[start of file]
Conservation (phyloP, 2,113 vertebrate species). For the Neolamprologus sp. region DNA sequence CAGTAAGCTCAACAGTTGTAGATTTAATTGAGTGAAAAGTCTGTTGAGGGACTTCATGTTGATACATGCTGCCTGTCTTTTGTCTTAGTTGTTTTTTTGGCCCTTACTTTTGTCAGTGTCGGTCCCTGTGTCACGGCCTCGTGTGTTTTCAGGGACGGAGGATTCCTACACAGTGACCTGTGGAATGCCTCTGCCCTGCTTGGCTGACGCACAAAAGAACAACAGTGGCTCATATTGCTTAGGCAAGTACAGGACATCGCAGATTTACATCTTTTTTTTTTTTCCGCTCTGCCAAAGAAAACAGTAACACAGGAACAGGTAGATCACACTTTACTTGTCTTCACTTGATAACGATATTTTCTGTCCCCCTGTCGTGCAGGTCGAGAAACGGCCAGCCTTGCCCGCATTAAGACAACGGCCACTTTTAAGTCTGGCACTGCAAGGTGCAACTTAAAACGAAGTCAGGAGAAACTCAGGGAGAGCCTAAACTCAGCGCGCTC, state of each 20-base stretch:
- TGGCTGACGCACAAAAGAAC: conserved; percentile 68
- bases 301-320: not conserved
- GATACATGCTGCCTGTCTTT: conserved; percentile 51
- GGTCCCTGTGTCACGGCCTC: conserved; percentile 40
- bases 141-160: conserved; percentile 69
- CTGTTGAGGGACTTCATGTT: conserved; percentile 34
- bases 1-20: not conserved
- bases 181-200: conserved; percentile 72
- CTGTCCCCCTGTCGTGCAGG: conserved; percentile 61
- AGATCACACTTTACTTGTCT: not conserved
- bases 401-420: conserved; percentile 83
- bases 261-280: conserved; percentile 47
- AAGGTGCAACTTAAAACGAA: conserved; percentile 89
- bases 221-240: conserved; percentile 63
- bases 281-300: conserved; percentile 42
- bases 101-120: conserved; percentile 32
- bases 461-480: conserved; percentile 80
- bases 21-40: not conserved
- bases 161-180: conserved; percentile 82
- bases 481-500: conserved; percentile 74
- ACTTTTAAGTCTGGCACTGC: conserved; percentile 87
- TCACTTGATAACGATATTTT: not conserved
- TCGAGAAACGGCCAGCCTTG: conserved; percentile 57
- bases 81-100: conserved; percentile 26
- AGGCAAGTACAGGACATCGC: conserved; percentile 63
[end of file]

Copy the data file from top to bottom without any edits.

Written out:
Conservation (phyloP, 2,113 vertebrate species). For the Neolamprologus sp. region DNA sequence CAGTAAGCTCAACAGTTGTAGATTTAATTGAGTGAAAAGTCTGTTGAGGGACTTCATGTTGATACATGCTGCCTGTCTTTTGTCTTAGTTGTTTTTTTGGCCCTTACTTTTGTCAGTGTCGGTCCCTGTGTCACGGCCTCGTGTGTTTTCAGGGACGGAGGATTCCTACACAGTGACCTGTGGAATGCCTCTGCCCTGCTTGGCTGACGCACAAAAGAACAACAGTGGCTCATATTGCTTAGGCAAGTACAGGACATCGCAGATTTACATCTTTTTTTTTTTTCCGCTCTGCCAAAGAAAACAGTAACACAGGAACAGGTAGATCACACTTTACTTGTCTTCACTTGATAACGATATTTTCTGTCCCCCTGTCGTGCAGGTCGAGAAACGGCCAGCCTTGCCCGCATTAAGACAACGGCCACTTTTAAGTCTGGCACTGCAAGGTGCAACTTAAAACGAAGTCAGGAGAAACTCAGGGAGAGCCTAAACTCAGCGCGCTC, state of each 20-base stretch:
- TGGCTGACGCACAAAAGAAC: conserved; percentile 68
- bases 301-320: not conserved
- GATACATGCTGCCTGTCTTT: conserved; percentile 51
- GGTCCCTGTGTCACGGCCTC: conserved; percentile 40
- bases 141-160: conserved; percentile 69
- CTGTTGAGGGACTTCATGTT: conserved; percentile 34
- bases 1-20: not conserved
- bases 181-200: conserved; percentile 72
- CTGTCCCCCTGTCGTGCAGG: conserved; percentile 61
- AGATCACACTTTACTTGTCT: not conserved
- bases 401-420: conserved; percentile 83
- bases 261-280: conserved; percentile 47
- AAGGTGCAACTTAAAACGAA: conserved; percentile 89
- bases 221-240: conserved; percentile 63
- bases 281-300: conserved; percentile 42
- bases 101-120: conserved; percentile 32
- bases 461-480: conserved; percentile 80
- bases 21-40: not conserved
- bases 161-180: conserved; percentile 82
- bases 481-500: conserved; percentile 74
- ACTTTTAAGTCTGGCACTGC: conserved; percentile 87
- TCACTTGATAACGATATTTT: not conserved
- TCGAGAAACGGCCAGCCTTG: conserved; percentile 57
- bases 81-100: conserved; percentile 26
- AGGCAAGTACAGGACATCGC: conserved; percentile 63